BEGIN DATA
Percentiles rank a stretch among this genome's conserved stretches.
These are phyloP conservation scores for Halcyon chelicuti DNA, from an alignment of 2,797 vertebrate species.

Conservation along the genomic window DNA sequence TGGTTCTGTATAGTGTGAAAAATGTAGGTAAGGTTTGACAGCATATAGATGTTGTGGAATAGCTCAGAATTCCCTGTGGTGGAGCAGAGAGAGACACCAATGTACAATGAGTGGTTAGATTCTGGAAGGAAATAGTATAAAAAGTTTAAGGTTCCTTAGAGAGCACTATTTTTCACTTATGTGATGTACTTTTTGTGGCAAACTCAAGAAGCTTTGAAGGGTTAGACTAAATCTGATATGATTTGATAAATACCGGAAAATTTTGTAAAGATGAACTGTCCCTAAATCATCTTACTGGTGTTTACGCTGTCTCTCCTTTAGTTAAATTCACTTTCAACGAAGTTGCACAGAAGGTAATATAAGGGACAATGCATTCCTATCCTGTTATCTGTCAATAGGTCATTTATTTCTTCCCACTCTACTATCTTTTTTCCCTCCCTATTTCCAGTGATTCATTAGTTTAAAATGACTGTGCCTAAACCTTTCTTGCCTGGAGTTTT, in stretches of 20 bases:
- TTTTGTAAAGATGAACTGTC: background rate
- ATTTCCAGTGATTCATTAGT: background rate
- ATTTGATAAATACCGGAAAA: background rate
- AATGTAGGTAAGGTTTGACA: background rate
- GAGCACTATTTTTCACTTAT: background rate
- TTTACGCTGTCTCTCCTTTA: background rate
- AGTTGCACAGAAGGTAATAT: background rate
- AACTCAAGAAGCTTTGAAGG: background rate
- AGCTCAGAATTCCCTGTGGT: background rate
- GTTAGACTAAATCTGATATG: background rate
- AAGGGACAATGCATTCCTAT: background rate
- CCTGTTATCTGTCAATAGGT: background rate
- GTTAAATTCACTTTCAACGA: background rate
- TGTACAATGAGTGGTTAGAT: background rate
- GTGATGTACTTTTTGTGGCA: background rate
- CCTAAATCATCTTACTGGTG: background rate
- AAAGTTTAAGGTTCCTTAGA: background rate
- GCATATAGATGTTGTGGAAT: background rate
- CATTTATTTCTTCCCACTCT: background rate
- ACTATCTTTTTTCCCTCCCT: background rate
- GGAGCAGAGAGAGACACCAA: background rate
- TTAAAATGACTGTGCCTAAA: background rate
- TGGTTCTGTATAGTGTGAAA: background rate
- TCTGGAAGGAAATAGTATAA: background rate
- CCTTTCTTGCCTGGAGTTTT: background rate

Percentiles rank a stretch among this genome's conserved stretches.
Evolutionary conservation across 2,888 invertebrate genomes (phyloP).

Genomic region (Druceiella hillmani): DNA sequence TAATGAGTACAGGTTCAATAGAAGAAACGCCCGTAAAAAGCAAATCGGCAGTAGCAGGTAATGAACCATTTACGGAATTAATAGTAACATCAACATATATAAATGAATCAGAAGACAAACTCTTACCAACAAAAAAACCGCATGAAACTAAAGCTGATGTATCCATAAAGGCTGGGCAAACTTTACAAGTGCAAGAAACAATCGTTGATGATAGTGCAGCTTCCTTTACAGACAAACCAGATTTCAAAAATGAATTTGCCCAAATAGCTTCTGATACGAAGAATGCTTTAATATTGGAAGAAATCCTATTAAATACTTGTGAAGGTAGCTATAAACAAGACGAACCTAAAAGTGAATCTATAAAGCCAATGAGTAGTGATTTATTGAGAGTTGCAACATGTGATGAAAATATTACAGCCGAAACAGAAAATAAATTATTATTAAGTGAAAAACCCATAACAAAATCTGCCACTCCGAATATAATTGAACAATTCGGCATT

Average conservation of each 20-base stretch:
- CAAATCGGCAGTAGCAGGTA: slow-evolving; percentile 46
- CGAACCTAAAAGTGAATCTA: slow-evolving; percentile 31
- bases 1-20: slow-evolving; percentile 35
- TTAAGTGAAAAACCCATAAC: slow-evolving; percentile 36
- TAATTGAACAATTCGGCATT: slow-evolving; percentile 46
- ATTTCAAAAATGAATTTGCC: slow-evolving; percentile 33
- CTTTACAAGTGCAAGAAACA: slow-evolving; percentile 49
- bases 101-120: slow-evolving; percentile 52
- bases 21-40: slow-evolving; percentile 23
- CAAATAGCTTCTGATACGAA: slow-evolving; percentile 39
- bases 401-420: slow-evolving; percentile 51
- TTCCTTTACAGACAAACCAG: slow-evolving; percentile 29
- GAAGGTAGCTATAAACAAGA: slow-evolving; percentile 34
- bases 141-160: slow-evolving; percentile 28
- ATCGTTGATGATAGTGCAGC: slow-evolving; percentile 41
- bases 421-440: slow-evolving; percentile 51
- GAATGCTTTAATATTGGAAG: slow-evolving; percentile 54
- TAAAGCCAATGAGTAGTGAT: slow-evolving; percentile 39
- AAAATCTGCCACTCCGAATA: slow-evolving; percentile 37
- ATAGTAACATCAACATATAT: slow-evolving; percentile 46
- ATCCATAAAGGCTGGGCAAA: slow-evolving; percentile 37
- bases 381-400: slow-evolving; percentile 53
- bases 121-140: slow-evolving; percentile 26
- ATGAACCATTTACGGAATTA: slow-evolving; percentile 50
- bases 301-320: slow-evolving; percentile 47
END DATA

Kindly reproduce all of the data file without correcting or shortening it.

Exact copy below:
Percentiles rank a stretch among this genome's conserved stretches.
These are phyloP conservation scores for Halcyon chelicuti DNA, from an alignment of 2,797 vertebrate species.

Conservation along the genomic window DNA sequence TGGTTCTGTATAGTGTGAAAAATGTAGGTAAGGTTTGACAGCATATAGATGTTGTGGAATAGCTCAGAATTCCCTGTGGTGGAGCAGAGAGAGACACCAATGTACAATGAGTGGTTAGATTCTGGAAGGAAATAGTATAAAAAGTTTAAGGTTCCTTAGAGAGCACTATTTTTCACTTATGTGATGTACTTTTTGTGGCAAACTCAAGAAGCTTTGAAGGGTTAGACTAAATCTGATATGATTTGATAAATACCGGAAAATTTTGTAAAGATGAACTGTCCCTAAATCATCTTACTGGTGTTTACGCTGTCTCTCCTTTAGTTAAATTCACTTTCAACGAAGTTGCACAGAAGGTAATATAAGGGACAATGCATTCCTATCCTGTTATCTGTCAATAGGTCATTTATTTCTTCCCACTCTACTATCTTTTTTCCCTCCCTATTTCCAGTGATTCATTAGTTTAAAATGACTGTGCCTAAACCTTTCTTGCCTGGAGTTTT, in stretches of 20 bases:
- TTTTGTAAAGATGAACTGTC: background rate
- ATTTCCAGTGATTCATTAGT: background rate
- ATTTGATAAATACCGGAAAA: background rate
- AATGTAGGTAAGGTTTGACA: background rate
- GAGCACTATTTTTCACTTAT: background rate
- TTTACGCTGTCTCTCCTTTA: background rate
- AGTTGCACAGAAGGTAATAT: background rate
- AACTCAAGAAGCTTTGAAGG: background rate
- AGCTCAGAATTCCCTGTGGT: background rate
- GTTAGACTAAATCTGATATG: background rate
- AAGGGACAATGCATTCCTAT: background rate
- CCTGTTATCTGTCAATAGGT: background rate
- GTTAAATTCACTTTCAACGA: background rate
- TGTACAATGAGTGGTTAGAT: background rate
- GTGATGTACTTTTTGTGGCA: background rate
- CCTAAATCATCTTACTGGTG: background rate
- AAAGTTTAAGGTTCCTTAGA: background rate
- GCATATAGATGTTGTGGAAT: background rate
- CATTTATTTCTTCCCACTCT: background rate
- ACTATCTTTTTTCCCTCCCT: background rate
- GGAGCAGAGAGAGACACCAA: background rate
- TTAAAATGACTGTGCCTAAA: background rate
- TGGTTCTGTATAGTGTGAAA: background rate
- TCTGGAAGGAAATAGTATAA: background rate
- CCTTTCTTGCCTGGAGTTTT: background rate

Percentiles rank a stretch among this genome's conserved stretches.
Evolutionary conservation across 2,888 invertebrate genomes (phyloP).

Genomic region (Druceiella hillmani): DNA sequence TAATGAGTACAGGTTCAATAGAAGAAACGCCCGTAAAAAGCAAATCGGCAGTAGCAGGTAATGAACCATTTACGGAATTAATAGTAACATCAACATATATAAATGAATCAGAAGACAAACTCTTACCAACAAAAAAACCGCATGAAACTAAAGCTGATGTATCCATAAAGGCTGGGCAAACTTTACAAGTGCAAGAAACAATCGTTGATGATAGTGCAGCTTCCTTTACAGACAAACCAGATTTCAAAAATGAATTTGCCCAAATAGCTTCTGATACGAAGAATGCTTTAATATTGGAAGAAATCCTATTAAATACTTGTGAAGGTAGCTATAAACAAGACGAACCTAAAAGTGAATCTATAAAGCCAATGAGTAGTGATTTATTGAGAGTTGCAACATGTGATGAAAATATTACAGCCGAAACAGAAAATAAATTATTATTAAGTGAAAAACCCATAACAAAATCTGCCACTCCGAATATAATTGAACAATTCGGCATT

Average conservation of each 20-base stretch:
- CAAATCGGCAGTAGCAGGTA: slow-evolving; percentile 46
- CGAACCTAAAAGTGAATCTA: slow-evolving; percentile 31
- bases 1-20: slow-evolving; percentile 35
- TTAAGTGAAAAACCCATAAC: slow-evolving; percentile 36
- TAATTGAACAATTCGGCATT: slow-evolving; percentile 46
- ATTTCAAAAATGAATTTGCC: slow-evolving; percentile 33
- CTTTACAAGTGCAAGAAACA: slow-evolving; percentile 49
- bases 101-120: slow-evolving; percentile 52
- bases 21-40: slow-evolving; percentile 23
- CAAATAGCTTCTGATACGAA: slow-evolving; percentile 39
- bases 401-420: slow-evolving; percentile 51
- TTCCTTTACAGACAAACCAG: slow-evolving; percentile 29
- GAAGGTAGCTATAAACAAGA: slow-evolving; percentile 34
- bases 141-160: slow-evolving; percentile 28
- ATCGTTGATGATAGTGCAGC: slow-evolving; percentile 41
- bases 421-440: slow-evolving; percentile 51
- GAATGCTTTAATATTGGAAG: slow-evolving; percentile 54
- TAAAGCCAATGAGTAGTGAT: slow-evolving; percentile 39
- AAAATCTGCCACTCCGAATA: slow-evolving; percentile 37
- ATAGTAACATCAACATATAT: slow-evolving; percentile 46
- ATCCATAAAGGCTGGGCAAA: slow-evolving; percentile 37
- bases 381-400: slow-evolving; percentile 53
- bases 121-140: slow-evolving; percentile 26
- ATGAACCATTTACGGAATTA: slow-evolving; percentile 50
- bases 301-320: slow-evolving; percentile 47